Some analysts began sounding warnings to investors. “We continue to see elements of risk, given the various uncertainties surrounding donanemab, relative to the meaningful value that we believe continues to be attributed to the drug,” Goldman Sachs analyst Dr. Chris Shibutani wrote to clients.
Shares of Lilly fell as much 3.9% on Feb. 3, the day of the conference call. On the same day, the company announced that fourth-quarter profits climbed 8%. Earnings per share missed Wall Street’s estimates by 2 cents.
The setback is the latest big bump in a long road for Lilly, which has spent more than $3 billion over three decades to develop an Alzheimer’s disease treatment.
Two of the company’s high-profile efforts—drugs called semagacestat and solanezumab—failed in expensive, late-stage clinical trials when patients did not get better.
For a while, the defeats seemed to slam the door on Lilly’s efforts to find a treatment that would actually help patients and pass muster with regulators.
But early last year, Lilly surprised many outsiders when it said it was working on a new drug for Alzheimer’s disease that had slowed mental decline of patients in an early, small trial. Shares of Lilly stock jumped 14% on the news.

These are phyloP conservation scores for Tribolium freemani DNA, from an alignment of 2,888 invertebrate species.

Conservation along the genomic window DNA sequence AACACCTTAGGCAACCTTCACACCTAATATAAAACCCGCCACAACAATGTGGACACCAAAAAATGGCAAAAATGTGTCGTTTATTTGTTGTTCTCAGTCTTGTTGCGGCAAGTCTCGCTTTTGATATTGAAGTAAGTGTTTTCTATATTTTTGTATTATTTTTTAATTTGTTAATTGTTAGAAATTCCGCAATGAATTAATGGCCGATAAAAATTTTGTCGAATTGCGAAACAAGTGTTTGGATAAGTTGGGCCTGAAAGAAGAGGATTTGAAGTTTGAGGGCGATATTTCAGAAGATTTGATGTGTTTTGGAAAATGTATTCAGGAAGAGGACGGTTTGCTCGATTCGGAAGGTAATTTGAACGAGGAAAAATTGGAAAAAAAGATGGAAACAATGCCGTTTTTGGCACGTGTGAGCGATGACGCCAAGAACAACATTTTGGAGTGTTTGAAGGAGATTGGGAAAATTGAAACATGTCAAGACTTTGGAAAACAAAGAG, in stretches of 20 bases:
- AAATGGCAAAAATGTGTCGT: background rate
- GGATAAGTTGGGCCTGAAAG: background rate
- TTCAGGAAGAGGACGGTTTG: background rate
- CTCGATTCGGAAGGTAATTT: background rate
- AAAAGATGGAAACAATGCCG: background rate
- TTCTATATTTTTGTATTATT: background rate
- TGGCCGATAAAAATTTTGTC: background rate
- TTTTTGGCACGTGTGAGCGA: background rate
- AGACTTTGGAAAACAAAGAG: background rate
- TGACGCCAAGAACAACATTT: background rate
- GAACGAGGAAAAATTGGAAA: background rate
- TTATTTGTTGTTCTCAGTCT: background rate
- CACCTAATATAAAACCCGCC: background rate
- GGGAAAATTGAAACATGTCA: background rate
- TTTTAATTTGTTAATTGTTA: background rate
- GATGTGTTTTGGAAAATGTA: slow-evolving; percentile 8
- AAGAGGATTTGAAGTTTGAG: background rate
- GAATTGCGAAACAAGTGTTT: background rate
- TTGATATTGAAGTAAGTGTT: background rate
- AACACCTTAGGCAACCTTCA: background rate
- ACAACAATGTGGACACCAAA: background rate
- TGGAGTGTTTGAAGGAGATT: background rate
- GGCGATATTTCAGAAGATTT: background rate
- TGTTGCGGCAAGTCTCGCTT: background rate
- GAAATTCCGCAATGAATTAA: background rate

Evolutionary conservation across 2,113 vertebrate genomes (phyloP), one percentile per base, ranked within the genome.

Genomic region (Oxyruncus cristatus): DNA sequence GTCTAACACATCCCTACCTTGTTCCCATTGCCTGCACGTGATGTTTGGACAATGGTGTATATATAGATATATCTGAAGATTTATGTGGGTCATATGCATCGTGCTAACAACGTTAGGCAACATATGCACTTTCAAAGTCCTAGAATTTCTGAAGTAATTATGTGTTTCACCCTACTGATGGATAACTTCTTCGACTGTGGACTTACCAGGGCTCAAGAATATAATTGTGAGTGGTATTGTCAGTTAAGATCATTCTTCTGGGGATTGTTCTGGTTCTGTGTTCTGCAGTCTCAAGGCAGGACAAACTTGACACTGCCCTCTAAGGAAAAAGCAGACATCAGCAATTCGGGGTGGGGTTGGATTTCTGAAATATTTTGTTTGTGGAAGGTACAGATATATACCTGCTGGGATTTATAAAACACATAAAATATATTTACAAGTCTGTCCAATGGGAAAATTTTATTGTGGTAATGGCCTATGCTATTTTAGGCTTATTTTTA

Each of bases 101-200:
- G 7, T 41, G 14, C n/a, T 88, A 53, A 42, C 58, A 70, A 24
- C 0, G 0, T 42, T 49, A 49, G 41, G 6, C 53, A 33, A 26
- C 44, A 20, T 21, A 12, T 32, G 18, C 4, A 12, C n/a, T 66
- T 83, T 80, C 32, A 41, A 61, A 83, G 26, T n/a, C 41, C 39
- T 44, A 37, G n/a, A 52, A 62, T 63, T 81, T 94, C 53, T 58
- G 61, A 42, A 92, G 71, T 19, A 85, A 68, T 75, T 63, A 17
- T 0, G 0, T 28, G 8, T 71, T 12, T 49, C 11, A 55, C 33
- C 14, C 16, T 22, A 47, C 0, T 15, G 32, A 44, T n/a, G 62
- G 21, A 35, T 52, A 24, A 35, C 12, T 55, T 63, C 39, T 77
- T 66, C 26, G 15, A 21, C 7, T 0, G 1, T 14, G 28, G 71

Lilly said the drug, called donanemab (rhymes with “banana-mab”), slowed decline in cognition and daily function 32% in patients with early symptoms of Alzheimer’s disease, compared to a placebo, in a trial of 272 people.
The drug also cleared large amounts of sticky plaque, known as beta amyloid, from the brain, as measured by imaging. The plaque, a telltale protein that builds up between the nerve cells of the brain, is one of the hallmarks of Alzheimer’s disease.
Lilly also said it had begun a second trial in June 2020 to further evaluate the safety, tolerability and efficacy of the drug. The trial was set up to assess patients with high levels of the protein tau, which shows up in the brain cells as twisted, tangled fibers. The first trial assessed only early-stage Alzheimer patients with low-to-mid levels of tau.
The next step
That second trial is key to what Lilly does next. The company said the late stage of the trial, known as Phase 3, is fully enrolled, and the company will have the results by mid-2023.
Lilly is betting that the results of that trial, known as Trailblazer-Alz 2, could be a game-changer if data shows unmistakable benefits to patients. If that happens, the company thinks the Centers for Medicare and Medicaid Services, known as CMS for short, could back down.